“Employment and tax cases have set out some basic guidelines to help employers avoid falling foul of IR35,” said Sikin Andela of employment solicitors, Glovers, “but in every case individual circumstances have to be taken into account.
“The factors that need to be taken into account include the degree of control you have over the person doing the work, whether they provide their own equipment and the nature of that equipment, whether they hire staff to help them in the work, the degree of financial risk they take and the degree of responsibility they have for investment and management.
“You also need to look at whether they have set up a business-like organisation of their own, how many engagements they perform and whether they are performed for one person or a number of different people.”
The second assault came in the shape of new legislation on Managed Service Companies in 2007. In the wake of IR35 new composite corporate entities came into being to provide contractors with a shelter against the attentions of the Inland Revenue. These ‘umbrella companies’ treated their clients as employees and conformed to the PAYE system, whilst ‘managed service companies’ often took a more adventurous approach to tax legislation and paid out dividends.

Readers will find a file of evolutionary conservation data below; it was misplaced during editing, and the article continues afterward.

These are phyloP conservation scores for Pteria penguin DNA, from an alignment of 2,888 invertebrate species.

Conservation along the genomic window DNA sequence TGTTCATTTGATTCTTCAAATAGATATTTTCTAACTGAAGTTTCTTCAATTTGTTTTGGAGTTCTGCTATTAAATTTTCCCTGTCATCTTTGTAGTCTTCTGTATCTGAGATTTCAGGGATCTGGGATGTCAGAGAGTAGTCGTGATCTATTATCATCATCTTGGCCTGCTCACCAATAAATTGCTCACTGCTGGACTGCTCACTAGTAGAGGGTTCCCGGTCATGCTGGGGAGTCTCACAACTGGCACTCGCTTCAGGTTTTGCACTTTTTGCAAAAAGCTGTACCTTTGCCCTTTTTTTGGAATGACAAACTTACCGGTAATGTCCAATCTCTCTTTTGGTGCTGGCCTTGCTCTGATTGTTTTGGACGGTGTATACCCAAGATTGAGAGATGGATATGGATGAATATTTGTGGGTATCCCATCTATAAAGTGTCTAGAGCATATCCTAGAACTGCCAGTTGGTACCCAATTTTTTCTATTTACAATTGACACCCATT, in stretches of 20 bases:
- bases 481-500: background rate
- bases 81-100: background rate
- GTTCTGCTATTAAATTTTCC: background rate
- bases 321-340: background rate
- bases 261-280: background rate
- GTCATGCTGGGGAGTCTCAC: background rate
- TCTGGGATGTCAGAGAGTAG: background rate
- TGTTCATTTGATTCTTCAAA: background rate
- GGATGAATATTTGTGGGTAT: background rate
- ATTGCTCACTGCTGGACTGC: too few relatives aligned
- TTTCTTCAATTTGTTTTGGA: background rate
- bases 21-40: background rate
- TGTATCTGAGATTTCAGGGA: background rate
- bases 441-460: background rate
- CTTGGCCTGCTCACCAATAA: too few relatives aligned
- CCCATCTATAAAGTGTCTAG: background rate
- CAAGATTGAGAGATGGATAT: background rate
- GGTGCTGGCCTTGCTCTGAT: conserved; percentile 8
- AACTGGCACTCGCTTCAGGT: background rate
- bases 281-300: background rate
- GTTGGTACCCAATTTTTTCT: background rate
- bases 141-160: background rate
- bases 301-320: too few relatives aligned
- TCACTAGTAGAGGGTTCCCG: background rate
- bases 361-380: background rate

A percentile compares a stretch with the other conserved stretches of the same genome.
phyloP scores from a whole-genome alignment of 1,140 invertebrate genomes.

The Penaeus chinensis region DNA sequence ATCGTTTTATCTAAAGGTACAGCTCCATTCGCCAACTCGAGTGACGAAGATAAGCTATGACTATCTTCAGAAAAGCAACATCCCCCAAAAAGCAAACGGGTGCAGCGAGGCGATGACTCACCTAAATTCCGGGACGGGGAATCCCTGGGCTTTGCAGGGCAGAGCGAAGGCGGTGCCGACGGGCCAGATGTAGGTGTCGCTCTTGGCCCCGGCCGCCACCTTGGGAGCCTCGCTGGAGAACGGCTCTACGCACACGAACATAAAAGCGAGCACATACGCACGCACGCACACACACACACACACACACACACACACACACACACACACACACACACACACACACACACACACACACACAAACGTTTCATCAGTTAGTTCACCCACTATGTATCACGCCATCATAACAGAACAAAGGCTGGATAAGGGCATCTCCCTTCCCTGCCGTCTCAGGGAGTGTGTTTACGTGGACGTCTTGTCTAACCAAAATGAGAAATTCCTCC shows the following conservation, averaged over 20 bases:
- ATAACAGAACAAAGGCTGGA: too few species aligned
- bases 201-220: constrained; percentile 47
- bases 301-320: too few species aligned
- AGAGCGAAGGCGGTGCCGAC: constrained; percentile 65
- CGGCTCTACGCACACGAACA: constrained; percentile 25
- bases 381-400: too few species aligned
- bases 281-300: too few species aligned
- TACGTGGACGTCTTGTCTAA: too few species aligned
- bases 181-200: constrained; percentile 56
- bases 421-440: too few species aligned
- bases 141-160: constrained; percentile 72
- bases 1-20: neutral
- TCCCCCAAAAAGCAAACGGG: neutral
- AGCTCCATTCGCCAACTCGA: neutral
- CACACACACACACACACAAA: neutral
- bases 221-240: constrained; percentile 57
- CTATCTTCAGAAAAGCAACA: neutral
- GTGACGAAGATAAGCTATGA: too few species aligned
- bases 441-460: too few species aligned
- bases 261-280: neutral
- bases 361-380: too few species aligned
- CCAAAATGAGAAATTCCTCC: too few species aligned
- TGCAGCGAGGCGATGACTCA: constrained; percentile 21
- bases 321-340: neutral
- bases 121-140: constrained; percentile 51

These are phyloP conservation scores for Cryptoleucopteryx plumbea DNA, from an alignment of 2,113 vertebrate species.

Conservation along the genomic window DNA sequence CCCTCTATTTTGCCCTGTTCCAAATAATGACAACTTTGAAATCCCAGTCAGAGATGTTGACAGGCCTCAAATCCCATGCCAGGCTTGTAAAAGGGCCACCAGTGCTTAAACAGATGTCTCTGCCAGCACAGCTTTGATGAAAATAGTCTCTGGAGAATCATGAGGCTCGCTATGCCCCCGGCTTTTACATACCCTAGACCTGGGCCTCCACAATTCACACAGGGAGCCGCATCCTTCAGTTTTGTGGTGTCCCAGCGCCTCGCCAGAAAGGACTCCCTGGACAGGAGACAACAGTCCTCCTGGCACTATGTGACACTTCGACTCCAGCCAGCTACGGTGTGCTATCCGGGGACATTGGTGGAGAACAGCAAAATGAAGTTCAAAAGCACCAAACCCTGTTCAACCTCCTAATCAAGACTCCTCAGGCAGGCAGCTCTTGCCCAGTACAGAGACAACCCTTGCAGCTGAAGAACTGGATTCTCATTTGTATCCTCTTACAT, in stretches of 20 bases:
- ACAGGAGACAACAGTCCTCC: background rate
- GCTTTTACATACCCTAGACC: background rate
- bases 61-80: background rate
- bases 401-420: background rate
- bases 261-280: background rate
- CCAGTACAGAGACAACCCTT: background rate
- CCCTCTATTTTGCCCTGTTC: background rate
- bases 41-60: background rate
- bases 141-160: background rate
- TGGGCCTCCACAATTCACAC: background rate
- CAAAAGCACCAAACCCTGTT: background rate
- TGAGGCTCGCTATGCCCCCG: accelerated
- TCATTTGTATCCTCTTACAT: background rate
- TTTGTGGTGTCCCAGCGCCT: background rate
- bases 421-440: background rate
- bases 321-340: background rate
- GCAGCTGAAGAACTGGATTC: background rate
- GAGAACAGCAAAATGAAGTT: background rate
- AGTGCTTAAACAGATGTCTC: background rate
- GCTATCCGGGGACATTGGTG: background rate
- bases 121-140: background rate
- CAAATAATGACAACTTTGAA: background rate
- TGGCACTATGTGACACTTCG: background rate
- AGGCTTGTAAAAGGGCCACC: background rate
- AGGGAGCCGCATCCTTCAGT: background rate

The 2007 legislation was designed specifically to target the latter. As a result many contractors again found themselves having to reassess the way they worked.
Given these signs of a sustained campaign against contractors, it’s perhaps not surprising that many of them have decided the potential benefits of self employment are simply not worth the effort.
Erhan Tumsa, for example, gave up self employed status to take on a permanent role with an Oracle HRMS implementation specialist. “As a contractor you just have so many things to deal with – taxation, administration, business development – not to mention actually doing the job you have actually been commissioned to do.
"When you take all this into account and the fact that you have to pay for all your ongoing training yourself, you’re very likely no better off contracting than you are when you are on someone else’s payroll. And, as a permanent employee, you do have the stability of a guaranteed monthly pay cheque.”
If the campaign against contractors continues and more and more follow Mr Tumsa’s example, there may be some very interesting times ahead for the ERP sector.
Satnam Brar is managing director of ERP recruitment specialists Maximus IT